He walked in and I barely noticed him.  Not for any lack of presence – he has oodles of that, and a grin wider than any boxer’s glove – but he’s doing things the old way. The slow way.

There was a nod and a smile for the receptionist and a bit of chit-chat with an old boy resting after his workout on the treadmill.  He dug for some change in his pocket and  paid for a coffee in his gym in Hyde. Yes, his gym – he owns it.

A lifetime accumulating lucrative winnings from the ring has helped Hatton begin a business empire that post-retirement should see him good.

And that’s the point, because Hatton is only now really able to talk about his future with any sense of purpose.

No-one in boxing thinks his comeback fight next weekend against the Ukrainian Vyacheslav Senchenko will be easy, but Hatton says it doesn’t matter.

“Win or lose,  I’ve already won,” he told me.

Because Hatton’s come back from the brink. Not just of depression, but suicide.  And not just once – four or five times, he said, his girlfriend caught him with the knife.

What’s refreshing is how readily Hatton wants to talk about overcoming his demons, and his journey.

“What’s the comeback all about?” was my first question to him this afternoon.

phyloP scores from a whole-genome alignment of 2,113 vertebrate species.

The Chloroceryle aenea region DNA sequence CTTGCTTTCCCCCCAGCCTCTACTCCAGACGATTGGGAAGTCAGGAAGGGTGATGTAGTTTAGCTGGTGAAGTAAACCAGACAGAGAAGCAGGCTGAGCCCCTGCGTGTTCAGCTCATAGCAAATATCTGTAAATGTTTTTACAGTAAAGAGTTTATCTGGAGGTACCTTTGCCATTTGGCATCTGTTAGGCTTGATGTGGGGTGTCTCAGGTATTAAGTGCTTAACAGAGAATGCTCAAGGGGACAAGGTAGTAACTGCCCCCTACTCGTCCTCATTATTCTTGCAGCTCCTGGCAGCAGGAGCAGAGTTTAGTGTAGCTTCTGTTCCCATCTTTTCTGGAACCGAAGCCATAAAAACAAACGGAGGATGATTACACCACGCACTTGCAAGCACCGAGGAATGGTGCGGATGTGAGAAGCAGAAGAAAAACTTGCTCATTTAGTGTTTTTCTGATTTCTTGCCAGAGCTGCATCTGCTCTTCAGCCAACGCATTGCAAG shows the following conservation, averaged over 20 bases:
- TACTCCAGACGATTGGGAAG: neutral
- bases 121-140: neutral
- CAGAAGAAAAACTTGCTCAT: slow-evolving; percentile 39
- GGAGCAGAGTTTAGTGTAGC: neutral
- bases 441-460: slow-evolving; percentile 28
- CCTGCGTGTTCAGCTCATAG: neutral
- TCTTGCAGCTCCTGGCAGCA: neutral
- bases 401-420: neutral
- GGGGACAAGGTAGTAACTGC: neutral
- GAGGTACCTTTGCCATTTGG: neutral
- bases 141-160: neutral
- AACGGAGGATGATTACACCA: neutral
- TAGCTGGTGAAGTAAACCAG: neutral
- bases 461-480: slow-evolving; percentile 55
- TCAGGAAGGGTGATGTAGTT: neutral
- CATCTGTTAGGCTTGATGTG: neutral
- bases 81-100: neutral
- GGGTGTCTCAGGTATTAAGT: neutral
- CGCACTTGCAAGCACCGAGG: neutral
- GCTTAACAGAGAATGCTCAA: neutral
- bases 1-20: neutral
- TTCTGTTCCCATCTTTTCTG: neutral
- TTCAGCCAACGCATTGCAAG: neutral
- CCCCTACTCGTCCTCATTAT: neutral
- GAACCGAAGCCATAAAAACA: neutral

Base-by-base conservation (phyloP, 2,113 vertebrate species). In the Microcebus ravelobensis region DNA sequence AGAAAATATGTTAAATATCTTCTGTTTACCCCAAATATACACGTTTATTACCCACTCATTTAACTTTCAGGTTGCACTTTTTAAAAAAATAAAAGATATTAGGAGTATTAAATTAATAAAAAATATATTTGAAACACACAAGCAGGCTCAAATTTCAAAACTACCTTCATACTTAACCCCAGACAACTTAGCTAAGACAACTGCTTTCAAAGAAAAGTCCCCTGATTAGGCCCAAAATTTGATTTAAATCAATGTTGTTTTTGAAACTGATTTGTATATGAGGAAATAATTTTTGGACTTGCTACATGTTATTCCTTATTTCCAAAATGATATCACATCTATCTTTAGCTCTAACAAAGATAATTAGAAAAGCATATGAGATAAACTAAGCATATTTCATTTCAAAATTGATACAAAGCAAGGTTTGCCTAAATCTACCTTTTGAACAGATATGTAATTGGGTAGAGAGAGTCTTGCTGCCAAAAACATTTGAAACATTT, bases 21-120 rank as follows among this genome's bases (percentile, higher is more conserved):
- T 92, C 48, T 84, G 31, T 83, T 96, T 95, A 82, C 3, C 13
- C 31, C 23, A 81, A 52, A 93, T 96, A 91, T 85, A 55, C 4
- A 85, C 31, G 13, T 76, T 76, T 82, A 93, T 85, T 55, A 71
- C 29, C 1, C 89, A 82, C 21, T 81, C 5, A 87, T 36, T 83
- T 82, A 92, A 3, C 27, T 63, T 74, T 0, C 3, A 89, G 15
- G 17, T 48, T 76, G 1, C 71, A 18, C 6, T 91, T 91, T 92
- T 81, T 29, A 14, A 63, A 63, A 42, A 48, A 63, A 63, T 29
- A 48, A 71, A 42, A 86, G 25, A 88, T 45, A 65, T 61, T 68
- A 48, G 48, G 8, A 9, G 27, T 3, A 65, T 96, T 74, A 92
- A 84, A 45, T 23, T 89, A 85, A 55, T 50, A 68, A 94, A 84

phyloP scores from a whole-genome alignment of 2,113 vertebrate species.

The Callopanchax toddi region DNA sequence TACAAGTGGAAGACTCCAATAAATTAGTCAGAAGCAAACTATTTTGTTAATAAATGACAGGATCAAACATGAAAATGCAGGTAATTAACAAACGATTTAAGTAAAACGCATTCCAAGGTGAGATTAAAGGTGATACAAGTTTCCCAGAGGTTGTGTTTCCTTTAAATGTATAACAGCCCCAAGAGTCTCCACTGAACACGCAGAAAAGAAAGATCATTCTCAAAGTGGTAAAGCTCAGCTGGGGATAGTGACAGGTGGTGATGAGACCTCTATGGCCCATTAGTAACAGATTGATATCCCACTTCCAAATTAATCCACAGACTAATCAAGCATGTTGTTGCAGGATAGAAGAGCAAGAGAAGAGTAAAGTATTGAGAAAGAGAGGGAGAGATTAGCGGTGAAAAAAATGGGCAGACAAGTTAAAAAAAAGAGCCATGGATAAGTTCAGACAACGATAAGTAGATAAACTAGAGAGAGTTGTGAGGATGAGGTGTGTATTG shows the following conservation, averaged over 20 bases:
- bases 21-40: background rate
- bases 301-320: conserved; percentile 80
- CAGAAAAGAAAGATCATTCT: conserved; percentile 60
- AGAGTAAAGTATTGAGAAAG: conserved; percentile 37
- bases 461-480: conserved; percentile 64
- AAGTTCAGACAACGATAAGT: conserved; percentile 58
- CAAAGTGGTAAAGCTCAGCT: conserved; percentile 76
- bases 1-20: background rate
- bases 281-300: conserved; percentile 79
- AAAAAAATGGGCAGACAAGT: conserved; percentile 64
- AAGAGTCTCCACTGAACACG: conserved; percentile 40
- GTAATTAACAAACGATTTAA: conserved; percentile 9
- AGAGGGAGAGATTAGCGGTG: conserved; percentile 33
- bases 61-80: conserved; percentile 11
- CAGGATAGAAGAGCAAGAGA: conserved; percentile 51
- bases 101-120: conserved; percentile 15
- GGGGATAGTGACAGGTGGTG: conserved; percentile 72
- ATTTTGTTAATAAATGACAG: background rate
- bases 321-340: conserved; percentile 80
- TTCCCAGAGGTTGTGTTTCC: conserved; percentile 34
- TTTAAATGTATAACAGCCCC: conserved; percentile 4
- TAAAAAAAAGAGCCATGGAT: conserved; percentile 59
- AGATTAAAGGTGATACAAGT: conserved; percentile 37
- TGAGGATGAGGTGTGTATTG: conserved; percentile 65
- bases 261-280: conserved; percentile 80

“Redemption,” he answered, without missing a beat.

“I want to finish my career the way it should have ended – not flat on my back on the canvas.”

Which is where it all went wrong against Manny Pacquiao three and a half years ago.  Hatton stopped training.  His weight ballooned.  He fell out with his family and started boozing and taking drugs. He was filmed by a newspaper snorting cocaine in an hotel.  Something had to change before it was too late.

Getting back in the ring was his escape.  It gave him focus – and he’s talking about it.  What makes his story so compelling is he is the boy next door who took on the world.

“I still hang out with the lads I went to primary school with,” he explains.

“And I feel like I let them down.  Everybody down.  The nation down.  All my fans down.  I just needed to prove that I could get fit again.”

Like he said – “win or lose”, he’s already won.

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